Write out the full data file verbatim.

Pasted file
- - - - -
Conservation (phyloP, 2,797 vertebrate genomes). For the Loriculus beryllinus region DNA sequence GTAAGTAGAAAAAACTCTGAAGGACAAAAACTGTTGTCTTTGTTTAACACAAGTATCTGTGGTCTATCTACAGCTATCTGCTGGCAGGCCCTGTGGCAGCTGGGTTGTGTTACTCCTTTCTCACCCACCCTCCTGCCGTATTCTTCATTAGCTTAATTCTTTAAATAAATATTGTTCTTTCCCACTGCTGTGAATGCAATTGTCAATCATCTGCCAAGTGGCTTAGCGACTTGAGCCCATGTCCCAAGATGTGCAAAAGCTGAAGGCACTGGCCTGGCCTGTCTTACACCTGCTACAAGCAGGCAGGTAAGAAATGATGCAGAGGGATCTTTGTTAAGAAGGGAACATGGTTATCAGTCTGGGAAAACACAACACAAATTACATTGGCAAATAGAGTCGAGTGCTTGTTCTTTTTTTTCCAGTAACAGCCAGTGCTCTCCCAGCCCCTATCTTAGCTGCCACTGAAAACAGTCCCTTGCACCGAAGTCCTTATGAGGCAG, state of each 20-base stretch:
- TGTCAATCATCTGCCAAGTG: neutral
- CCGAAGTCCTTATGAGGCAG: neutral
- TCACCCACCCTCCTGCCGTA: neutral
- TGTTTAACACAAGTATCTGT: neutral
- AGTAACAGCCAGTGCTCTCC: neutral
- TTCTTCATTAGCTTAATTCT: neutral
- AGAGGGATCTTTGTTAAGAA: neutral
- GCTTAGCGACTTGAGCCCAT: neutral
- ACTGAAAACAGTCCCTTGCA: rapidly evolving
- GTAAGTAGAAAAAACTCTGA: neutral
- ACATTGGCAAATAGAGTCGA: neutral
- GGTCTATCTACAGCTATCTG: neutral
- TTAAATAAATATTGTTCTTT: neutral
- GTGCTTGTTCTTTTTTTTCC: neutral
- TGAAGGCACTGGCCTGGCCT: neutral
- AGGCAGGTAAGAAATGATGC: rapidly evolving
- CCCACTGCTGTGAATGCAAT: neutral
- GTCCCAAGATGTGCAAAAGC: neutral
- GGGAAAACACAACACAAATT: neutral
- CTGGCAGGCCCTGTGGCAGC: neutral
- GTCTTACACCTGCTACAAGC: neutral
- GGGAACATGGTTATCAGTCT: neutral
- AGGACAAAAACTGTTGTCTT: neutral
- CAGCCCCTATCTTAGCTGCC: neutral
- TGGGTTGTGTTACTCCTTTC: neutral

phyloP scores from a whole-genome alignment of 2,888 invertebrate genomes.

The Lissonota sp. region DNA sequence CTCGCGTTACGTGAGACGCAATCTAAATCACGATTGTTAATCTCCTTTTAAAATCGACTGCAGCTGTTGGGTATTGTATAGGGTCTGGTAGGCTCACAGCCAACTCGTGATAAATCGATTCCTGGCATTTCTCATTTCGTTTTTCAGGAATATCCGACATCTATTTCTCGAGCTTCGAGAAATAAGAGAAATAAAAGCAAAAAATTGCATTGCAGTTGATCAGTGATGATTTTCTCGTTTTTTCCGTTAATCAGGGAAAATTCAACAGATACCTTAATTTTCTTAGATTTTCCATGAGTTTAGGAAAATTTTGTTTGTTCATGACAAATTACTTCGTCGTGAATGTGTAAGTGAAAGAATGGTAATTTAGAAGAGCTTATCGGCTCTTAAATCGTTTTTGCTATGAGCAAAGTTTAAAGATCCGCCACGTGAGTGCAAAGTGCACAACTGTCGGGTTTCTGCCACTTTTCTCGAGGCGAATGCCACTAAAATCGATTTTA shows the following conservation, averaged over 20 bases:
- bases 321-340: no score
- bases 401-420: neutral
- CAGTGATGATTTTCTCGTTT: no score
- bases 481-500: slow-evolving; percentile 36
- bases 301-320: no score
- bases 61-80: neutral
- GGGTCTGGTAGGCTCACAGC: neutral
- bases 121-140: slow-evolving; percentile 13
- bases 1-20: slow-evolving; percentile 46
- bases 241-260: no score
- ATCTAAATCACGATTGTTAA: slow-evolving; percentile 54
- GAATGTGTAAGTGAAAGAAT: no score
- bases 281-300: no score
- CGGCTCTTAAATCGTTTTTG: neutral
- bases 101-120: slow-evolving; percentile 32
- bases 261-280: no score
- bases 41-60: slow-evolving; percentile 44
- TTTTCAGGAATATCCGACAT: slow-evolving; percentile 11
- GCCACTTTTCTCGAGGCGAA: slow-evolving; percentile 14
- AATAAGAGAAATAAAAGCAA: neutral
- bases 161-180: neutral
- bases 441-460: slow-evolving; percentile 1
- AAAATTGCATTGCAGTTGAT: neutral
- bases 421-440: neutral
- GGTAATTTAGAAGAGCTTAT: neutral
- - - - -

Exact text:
Conservation (phyloP, 2,797 vertebrate genomes). For the Loriculus beryllinus region DNA sequence GTAAGTAGAAAAAACTCTGAAGGACAAAAACTGTTGTCTTTGTTTAACACAAGTATCTGTGGTCTATCTACAGCTATCTGCTGGCAGGCCCTGTGGCAGCTGGGTTGTGTTACTCCTTTCTCACCCACCCTCCTGCCGTATTCTTCATTAGCTTAATTCTTTAAATAAATATTGTTCTTTCCCACTGCTGTGAATGCAATTGTCAATCATCTGCCAAGTGGCTTAGCGACTTGAGCCCATGTCCCAAGATGTGCAAAAGCTGAAGGCACTGGCCTGGCCTGTCTTACACCTGCTACAAGCAGGCAGGTAAGAAATGATGCAGAGGGATCTTTGTTAAGAAGGGAACATGGTTATCAGTCTGGGAAAACACAACACAAATTACATTGGCAAATAGAGTCGAGTGCTTGTTCTTTTTTTTCCAGTAACAGCCAGTGCTCTCCCAGCCCCTATCTTAGCTGCCACTGAAAACAGTCCCTTGCACCGAAGTCCTTATGAGGCAG, state of each 20-base stretch:
- TGTCAATCATCTGCCAAGTG: neutral
- CCGAAGTCCTTATGAGGCAG: neutral
- TCACCCACCCTCCTGCCGTA: neutral
- TGTTTAACACAAGTATCTGT: neutral
- AGTAACAGCCAGTGCTCTCC: neutral
- TTCTTCATTAGCTTAATTCT: neutral
- AGAGGGATCTTTGTTAAGAA: neutral
- GCTTAGCGACTTGAGCCCAT: neutral
- ACTGAAAACAGTCCCTTGCA: rapidly evolving
- GTAAGTAGAAAAAACTCTGA: neutral
- ACATTGGCAAATAGAGTCGA: neutral
- GGTCTATCTACAGCTATCTG: neutral
- TTAAATAAATATTGTTCTTT: neutral
- GTGCTTGTTCTTTTTTTTCC: neutral
- TGAAGGCACTGGCCTGGCCT: neutral
- AGGCAGGTAAGAAATGATGC: rapidly evolving
- CCCACTGCTGTGAATGCAAT: neutral
- GTCCCAAGATGTGCAAAAGC: neutral
- GGGAAAACACAACACAAATT: neutral
- CTGGCAGGCCCTGTGGCAGC: neutral
- GTCTTACACCTGCTACAAGC: neutral
- GGGAACATGGTTATCAGTCT: neutral
- AGGACAAAAACTGTTGTCTT: neutral
- CAGCCCCTATCTTAGCTGCC: neutral
- TGGGTTGTGTTACTCCTTTC: neutral

phyloP scores from a whole-genome alignment of 2,888 invertebrate genomes.

The Lissonota sp. region DNA sequence CTCGCGTTACGTGAGACGCAATCTAAATCACGATTGTTAATCTCCTTTTAAAATCGACTGCAGCTGTTGGGTATTGTATAGGGTCTGGTAGGCTCACAGCCAACTCGTGATAAATCGATTCCTGGCATTTCTCATTTCGTTTTTCAGGAATATCCGACATCTATTTCTCGAGCTTCGAGAAATAAGAGAAATAAAAGCAAAAAATTGCATTGCAGTTGATCAGTGATGATTTTCTCGTTTTTTCCGTTAATCAGGGAAAATTCAACAGATACCTTAATTTTCTTAGATTTTCCATGAGTTTAGGAAAATTTTGTTTGTTCATGACAAATTACTTCGTCGTGAATGTGTAAGTGAAAGAATGGTAATTTAGAAGAGCTTATCGGCTCTTAAATCGTTTTTGCTATGAGCAAAGTTTAAAGATCCGCCACGTGAGTGCAAAGTGCACAACTGTCGGGTTTCTGCCACTTTTCTCGAGGCGAATGCCACTAAAATCGATTTTA shows the following conservation, averaged over 20 bases:
- bases 321-340: no score
- bases 401-420: neutral
- CAGTGATGATTTTCTCGTTT: no score
- bases 481-500: slow-evolving; percentile 36
- bases 301-320: no score
- bases 61-80: neutral
- GGGTCTGGTAGGCTCACAGC: neutral
- bases 121-140: slow-evolving; percentile 13
- bases 1-20: slow-evolving; percentile 46
- bases 241-260: no score
- ATCTAAATCACGATTGTTAA: slow-evolving; percentile 54
- GAATGTGTAAGTGAAAGAAT: no score
- bases 281-300: no score
- CGGCTCTTAAATCGTTTTTG: neutral
- bases 101-120: slow-evolving; percentile 32
- bases 261-280: no score
- bases 41-60: slow-evolving; percentile 44
- TTTTCAGGAATATCCGACAT: slow-evolving; percentile 11
- GCCACTTTTCTCGAGGCGAA: slow-evolving; percentile 14
- AATAAGAGAAATAAAAGCAA: neutral
- bases 161-180: neutral
- bases 441-460: slow-evolving; percentile 1
- AAAATTGCATTGCAGTTGAT: neutral
- bases 421-440: neutral
- GGTAATTTAGAAGAGCTTAT: neutral